Frightful Friday is a weekly meme in which I feature a particularly scary or chilling book that I’ve read that week.
This week’s featured title is NOS4A2 by Joe Hill:
- Hardcover: 704 pages
- Publisher: William Morrow (April 30, 2013)
- ISBN-10: 0062200577
- Source: Publisher
Like many children her age, Victoria (Vic) McQueen enjoys taking off on her bike, exploring new frontiers. Unlike other children, however, Vic’s bike can transport her to wherever she needs to go…in a matter of seconds. All she has to do is ride her bike through an old, decrepit bridge, coincidentally named the Shorter Way bridge, and she’s transported miles away. These journeys aren’t made without consequence, however, for the act leaves Vic weak and feverish for days.
On one of these adventures, Vic meets a young girl, Maggie Leigh, who has her own special talent. She is able to seek answers by reading Scrabble tiles. Like Vic, Maggie’s “talent” has a side effect. In her case, it is stuttering. She started of speaking normally and without impediment but her talent has caused her speech to deteriorate over time.
It is Maggie who tells Vic about Charles Talent Manx, a man who drives a 1938 Rolls-Royce Wraith with a vanity plate that reads “NOS4A2.” Manx is an incredibly evil man. His “talent” is the Wraith. It can transport him, and the children he abducts, to a terrifying place known as Christmasland. Manx uses the energy and essence of the children to stay alive; a soul-sucking vampire of sorts.
He takes children for rides in his car and it does something to them. He uses them up – like a vampire – to stay alive. He drives them into his own inscape, a bad place he dreamed up, and he leaves them there. When they get out of the car, they aren’t children anymore. They aren’t even human. They’re creatures that could only live in the cold s-s-space of the Wraith’s imagination.
Maggie stresses that Vic should avoid Manx and the Wraith at all costs, yet after an argument with her mother, Vic treks out in search of Manx. She finds him but is able to escape, the only child to have done so.
Fast forward a few decades. Vic is now an adult and has a child. Her life has been pretty messed up, largely in part to what happened when faced Manx. She is no longer the young and innocent girl she once was; Substance abuse and mental illness have caused her to spiral downward. All these years, Manx has been incapacitated in a coma-like state. He hasn’t forgotten the child who got away. He’s out to seek revenge, going right to Vic’s weak spot: her son. Aiding Manx is Bing Partridge, a truly sick and demented individual. Bing, affectionately (or not) referred to as the Gasmask Man steals dental-grade anesthesia (which smells coincidentally like gingerbread) from his place of employment and uses it to incapacitate the children Manx abducts.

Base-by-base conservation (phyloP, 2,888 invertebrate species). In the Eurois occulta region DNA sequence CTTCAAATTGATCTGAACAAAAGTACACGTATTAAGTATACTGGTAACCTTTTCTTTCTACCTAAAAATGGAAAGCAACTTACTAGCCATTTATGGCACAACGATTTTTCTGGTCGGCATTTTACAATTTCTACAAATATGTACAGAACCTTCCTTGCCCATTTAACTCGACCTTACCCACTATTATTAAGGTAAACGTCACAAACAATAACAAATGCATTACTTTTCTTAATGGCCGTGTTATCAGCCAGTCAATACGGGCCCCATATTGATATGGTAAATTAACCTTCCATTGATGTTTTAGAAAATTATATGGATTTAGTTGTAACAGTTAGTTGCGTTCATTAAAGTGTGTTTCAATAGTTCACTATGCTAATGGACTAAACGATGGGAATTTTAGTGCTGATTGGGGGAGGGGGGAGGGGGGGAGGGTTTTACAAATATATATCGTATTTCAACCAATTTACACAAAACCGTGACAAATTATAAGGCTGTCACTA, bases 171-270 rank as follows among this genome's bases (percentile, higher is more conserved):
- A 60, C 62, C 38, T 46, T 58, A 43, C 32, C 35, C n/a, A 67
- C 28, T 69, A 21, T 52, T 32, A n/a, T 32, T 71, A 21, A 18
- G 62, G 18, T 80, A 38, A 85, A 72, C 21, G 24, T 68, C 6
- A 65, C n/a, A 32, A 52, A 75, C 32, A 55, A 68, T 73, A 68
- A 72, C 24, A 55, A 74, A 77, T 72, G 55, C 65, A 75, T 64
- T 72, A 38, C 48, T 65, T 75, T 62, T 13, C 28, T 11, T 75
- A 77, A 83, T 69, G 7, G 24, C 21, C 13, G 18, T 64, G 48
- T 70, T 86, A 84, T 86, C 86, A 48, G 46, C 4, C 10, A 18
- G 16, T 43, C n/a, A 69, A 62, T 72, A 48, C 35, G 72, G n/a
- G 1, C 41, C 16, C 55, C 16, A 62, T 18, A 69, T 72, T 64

I’m going to warn you…the paragraphs that proceed contain a great deal of gushing about Hill’s brilliance. Please note this text has been trimmed down considerably. My original review was novella length. Figuring no one would want to read all that, I did a bit of editing.
Joe Hill is absolutely brilliant. I have been an avid follower of his for years, before it was known he was the son of the incredibly talented Stephen King. I have loved everything this man has ever written, but he has really outdone himself with NOS4A2. In it, he not only grants readers with a truly outstanding horror novel but a truly remarkable examination of good vs. evil and the strength of families.
At the heart of Manx’s abductions is the idea that he is rescuing these children from abuse of some sort (whether actual or imagined). In the case of Vic the intensity of one mother’s love for her son is what wins out in the end. Speaking of family, Hill gives a few nods to his father’s work and names a character after his mother. In the past, I have mentioned that King’s talented writing has been passed down to his son. I’m going to take that back. Prepared to be shocked…for I believe that, with NOS4A2, Hill has exceeded his father in horror genius. An “amusement park” with a Christmas theme that serves as a prison of sorts to captured children turned evil monsters. That terrifies me much more than any demonic clown might.
Additionally, it’s the depth Hill has added to the characters that really makes this novel stand out. It’s not only the protagonist that stands out in this case, but also a majority of the secondary characters as well. Hill takes the time to develop each and every one of them individually. The fact that the protagonist is a very, very flawed yet incredibly strong young woman pleases me to no end. Unlike many novels with female protagonists, Vic needs no saving. She’s kicking ass and taking names!
Some might think this novel (and perhaps this review even!) is too long. I disagree; for each and every word, every sentence, Hill puts on the page has value and meaning to the story. He isn’t liberal with his writing; he doesn’t insert a bunch of unnecessary, flowery text just to reach his word count. Each.and.every.word.counts. I’ve read this novel twice (and I’m about to start the audiobook, narrated by Kate Mulgrew ) and each time I just revel in Hill’s truly tremendous talent. So kudos to you, Joe Hill, for gifting your readers with a truly brilliant piece of art. Highly, highly recommended.